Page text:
Abstract: In recent years, Lefebvre’s concept of rhythm analysis has been implied in various ways to critically examine how rhythms are formed, disrupted, and reformed through different urban venues. One theme that this body of knowledge has yet to comprehensively examine, however, is how changes in the urban sphere impact the spatial rhythms of religious institutions in cities, which can be pivotal for understanding how religious institutions are formed as urban public spaces. This article addresses this issue with a rhythm analysis of a particular religious urban locus: a synagogue in the mixed Palestinian and Jewish city of Acre in northern Israel. Based on ethnographic fieldwork and an urban survey, the article discusses how different forms of rhythm‐making undergo a process of contested synchronization with linear and cyclical rhythms of the city. More specifically, how the ability to forge a space hinges on the ability to maintain a rhythmic cycle of attendance, which, in turn, is not only dependent on the ability to achieve synchronization amongst the needs of the different participants but is also intertwined with the larger linear cycle of urban life as a rhythmic equation that fuses the personal with the political, the linear with the cyclical, and the religious with the urban.

Social topography: Studying spatial inequality using a 3D regional model

Social topography: Studying spatial inequality using a 3D regional model (2018)

Authors: Meirav Aharon-Gutman, Mordechai Schaap, Idan Lederman
Abstract: This study’s point of departure is the need to develop a new theoretical language and tool-box to contend with the rising inequality that continues to expand under the spatially intensive and high density conditions stemming from demographic growth and large migration movements. Its response to this challenge is a 3D regional model based on the immersive visualization theater (VizLab) maintained by the Technion’s Faculty of Architecture and Town Planning. Following the breakthrough in research on spatial inequality facilitated by VR technology, we propose “social topography” as a theory and a modelling method that stands to make a significant contribution to both qualitative and quantitative research methods. Social topography, we maintain, creates a new sociology: one of contour lines and spatially embedded hierarchies that exists under VR conditions and enables us to put on 3D glasses and go where the research community has not yet gone before.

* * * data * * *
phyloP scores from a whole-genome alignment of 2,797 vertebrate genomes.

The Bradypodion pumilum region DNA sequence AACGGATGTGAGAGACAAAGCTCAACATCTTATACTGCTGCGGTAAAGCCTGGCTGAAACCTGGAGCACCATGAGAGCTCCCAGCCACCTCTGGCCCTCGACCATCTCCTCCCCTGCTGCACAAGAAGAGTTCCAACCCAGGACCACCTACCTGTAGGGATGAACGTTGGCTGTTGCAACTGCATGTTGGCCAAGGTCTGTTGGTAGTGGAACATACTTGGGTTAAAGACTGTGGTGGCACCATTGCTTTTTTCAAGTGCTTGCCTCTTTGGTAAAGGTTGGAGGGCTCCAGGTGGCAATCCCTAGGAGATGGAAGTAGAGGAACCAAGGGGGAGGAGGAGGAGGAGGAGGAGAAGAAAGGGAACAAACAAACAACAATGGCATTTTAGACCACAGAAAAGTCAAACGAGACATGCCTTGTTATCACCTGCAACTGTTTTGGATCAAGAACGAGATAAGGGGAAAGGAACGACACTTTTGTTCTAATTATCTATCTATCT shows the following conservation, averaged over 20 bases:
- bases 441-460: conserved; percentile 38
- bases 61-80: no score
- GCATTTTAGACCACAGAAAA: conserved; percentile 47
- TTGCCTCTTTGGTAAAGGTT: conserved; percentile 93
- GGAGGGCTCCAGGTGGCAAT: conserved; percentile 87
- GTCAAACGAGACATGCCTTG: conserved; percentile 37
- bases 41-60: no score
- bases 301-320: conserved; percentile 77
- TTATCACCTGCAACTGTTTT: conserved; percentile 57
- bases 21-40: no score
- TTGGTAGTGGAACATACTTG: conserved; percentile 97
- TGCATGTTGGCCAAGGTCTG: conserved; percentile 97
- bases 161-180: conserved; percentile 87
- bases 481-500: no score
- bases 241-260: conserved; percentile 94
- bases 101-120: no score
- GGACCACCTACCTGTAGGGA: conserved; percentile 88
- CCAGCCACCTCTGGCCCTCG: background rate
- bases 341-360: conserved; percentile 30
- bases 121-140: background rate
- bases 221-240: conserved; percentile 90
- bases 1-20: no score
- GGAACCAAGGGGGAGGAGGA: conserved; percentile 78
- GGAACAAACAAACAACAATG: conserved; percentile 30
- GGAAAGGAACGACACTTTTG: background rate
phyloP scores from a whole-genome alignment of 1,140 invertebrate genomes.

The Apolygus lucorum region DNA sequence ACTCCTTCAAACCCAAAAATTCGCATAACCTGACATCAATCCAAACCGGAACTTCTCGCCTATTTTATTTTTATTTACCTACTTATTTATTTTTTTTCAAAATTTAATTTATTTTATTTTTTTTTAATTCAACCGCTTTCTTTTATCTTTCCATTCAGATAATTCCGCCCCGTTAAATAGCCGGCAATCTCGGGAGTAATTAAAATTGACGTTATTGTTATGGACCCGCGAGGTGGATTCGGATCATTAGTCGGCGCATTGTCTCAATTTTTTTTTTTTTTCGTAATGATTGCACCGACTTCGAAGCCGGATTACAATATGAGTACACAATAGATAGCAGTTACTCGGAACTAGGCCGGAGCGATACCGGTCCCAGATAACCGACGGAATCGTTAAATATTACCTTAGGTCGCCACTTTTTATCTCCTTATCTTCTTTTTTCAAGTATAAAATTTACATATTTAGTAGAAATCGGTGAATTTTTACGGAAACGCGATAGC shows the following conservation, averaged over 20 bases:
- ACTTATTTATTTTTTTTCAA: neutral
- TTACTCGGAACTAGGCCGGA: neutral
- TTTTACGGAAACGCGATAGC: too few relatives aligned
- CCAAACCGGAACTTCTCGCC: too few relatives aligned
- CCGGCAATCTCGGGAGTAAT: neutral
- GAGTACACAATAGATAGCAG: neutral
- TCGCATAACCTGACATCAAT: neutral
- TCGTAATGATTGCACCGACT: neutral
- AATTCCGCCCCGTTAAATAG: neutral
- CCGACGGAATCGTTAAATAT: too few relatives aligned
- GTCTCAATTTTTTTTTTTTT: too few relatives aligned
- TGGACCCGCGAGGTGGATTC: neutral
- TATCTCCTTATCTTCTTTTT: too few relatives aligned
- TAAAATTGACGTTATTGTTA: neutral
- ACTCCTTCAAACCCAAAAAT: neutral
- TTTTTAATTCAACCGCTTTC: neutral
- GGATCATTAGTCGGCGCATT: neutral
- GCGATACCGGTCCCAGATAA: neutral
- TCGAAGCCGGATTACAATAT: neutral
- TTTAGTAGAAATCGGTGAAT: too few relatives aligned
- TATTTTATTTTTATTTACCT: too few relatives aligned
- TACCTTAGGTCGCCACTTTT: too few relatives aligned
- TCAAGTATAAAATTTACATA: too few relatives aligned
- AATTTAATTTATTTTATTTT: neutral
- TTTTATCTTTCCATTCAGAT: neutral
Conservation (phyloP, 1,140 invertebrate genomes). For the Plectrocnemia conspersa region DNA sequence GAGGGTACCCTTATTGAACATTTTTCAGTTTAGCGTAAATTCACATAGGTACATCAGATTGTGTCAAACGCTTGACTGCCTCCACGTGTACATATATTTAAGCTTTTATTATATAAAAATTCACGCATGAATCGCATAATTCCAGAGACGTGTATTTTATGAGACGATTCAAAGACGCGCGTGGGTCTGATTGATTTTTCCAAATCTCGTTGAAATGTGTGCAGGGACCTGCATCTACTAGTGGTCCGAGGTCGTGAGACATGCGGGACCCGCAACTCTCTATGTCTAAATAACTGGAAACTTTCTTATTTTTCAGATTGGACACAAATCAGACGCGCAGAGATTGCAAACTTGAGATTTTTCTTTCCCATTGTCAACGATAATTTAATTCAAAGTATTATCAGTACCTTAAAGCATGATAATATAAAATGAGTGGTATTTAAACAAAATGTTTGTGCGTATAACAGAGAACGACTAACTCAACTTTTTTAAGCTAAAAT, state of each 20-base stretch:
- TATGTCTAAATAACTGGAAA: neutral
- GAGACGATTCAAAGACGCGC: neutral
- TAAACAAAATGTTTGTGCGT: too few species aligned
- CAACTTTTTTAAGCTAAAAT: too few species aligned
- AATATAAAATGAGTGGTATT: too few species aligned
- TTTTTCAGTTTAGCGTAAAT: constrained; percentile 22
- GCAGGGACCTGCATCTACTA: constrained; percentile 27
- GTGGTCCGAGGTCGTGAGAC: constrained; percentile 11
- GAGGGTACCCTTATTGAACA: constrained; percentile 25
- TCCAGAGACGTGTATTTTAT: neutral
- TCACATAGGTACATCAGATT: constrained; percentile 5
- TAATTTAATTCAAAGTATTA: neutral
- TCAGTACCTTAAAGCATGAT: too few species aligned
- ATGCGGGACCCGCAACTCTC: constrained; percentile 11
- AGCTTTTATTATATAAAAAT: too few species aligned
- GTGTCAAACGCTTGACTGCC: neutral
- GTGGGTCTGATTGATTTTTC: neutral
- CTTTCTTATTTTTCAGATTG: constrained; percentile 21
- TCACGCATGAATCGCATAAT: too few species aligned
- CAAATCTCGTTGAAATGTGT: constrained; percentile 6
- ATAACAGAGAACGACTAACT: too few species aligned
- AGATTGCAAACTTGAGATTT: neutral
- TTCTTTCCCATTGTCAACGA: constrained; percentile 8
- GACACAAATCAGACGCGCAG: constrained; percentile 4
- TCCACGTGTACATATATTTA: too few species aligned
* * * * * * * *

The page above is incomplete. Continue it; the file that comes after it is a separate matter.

Objective possibility as urban possibility: reading Max Weber in the city (2017)

Objective possibility as urban possibility: reading Max Weber in the city (2017)

Article

Authors: Meirav Aharon-Gutman, Moriel Ram
Abstract:
By employing Max Weber’s concept of objective possibility, this paper offers a theoretical conceptualization of a methodological approach to studying roads not taken in diversified cities. The paper incorporates Weber’s insight from the viewpoint of socio-historical analysis into an analysis of urban environments. In search of ‘other’ possibilities of planning, the paper presents a case study of the informal synagogues set up in Israel by members of Judeo-Arab communities. In this case, the possibility that was not actualized is ‘intimate publicness’, which encompasses new forms of organizing the relationship between private and public spaces.

Art’s failure to generate urban renewal: Lessons from Jerusalem (2017)

Art’s failure to generate urban renewal: Lessons from Jerusalem (2017)

Article

Authors: Meirav Aharon-Gutman
Abstract: Based on fieldwork conducted in a seam line neighbourhood in Jerusalem, this article contributes to the ongoing discourse on art in public spaces as a generator of urban renewal. The article suggests that re-thinking this convention from a Global South perspective would enable us to critically discuss the relation between art in public spaces and urban renewal. This research shows how site-specific intervention art activities had produced a conflict that consequently led to the expulsion of the artists group from the neighbourhood. Three theoretical concepts from Hannah Arendt’s work were used in the analysis of the results: political/social, action and public realm. This article claims that the artists’ group has aspired to be simultaneously ‘social’ and ‘political’: by means of a political act they wished to create a ‘dialogue’ and a ‘meeting point’ with Palestinians residing in East Musrara. Every attempt to be simultaneously political and social was perceived by the neighbourhood representatives as deceitful and threatening.

Can art breach boundaries? Segregation and hierarchy at a fringe theatre festival in the Israeli mixed city of acre

Can art breach boundaries? Segregation and hierarchy at a fringe theatre festival in the Israeli mixed city of acre (2016)

Authors: Sharon Yavo Ayalon, Meirav Aharon-Gutman and Tal Alon Mozes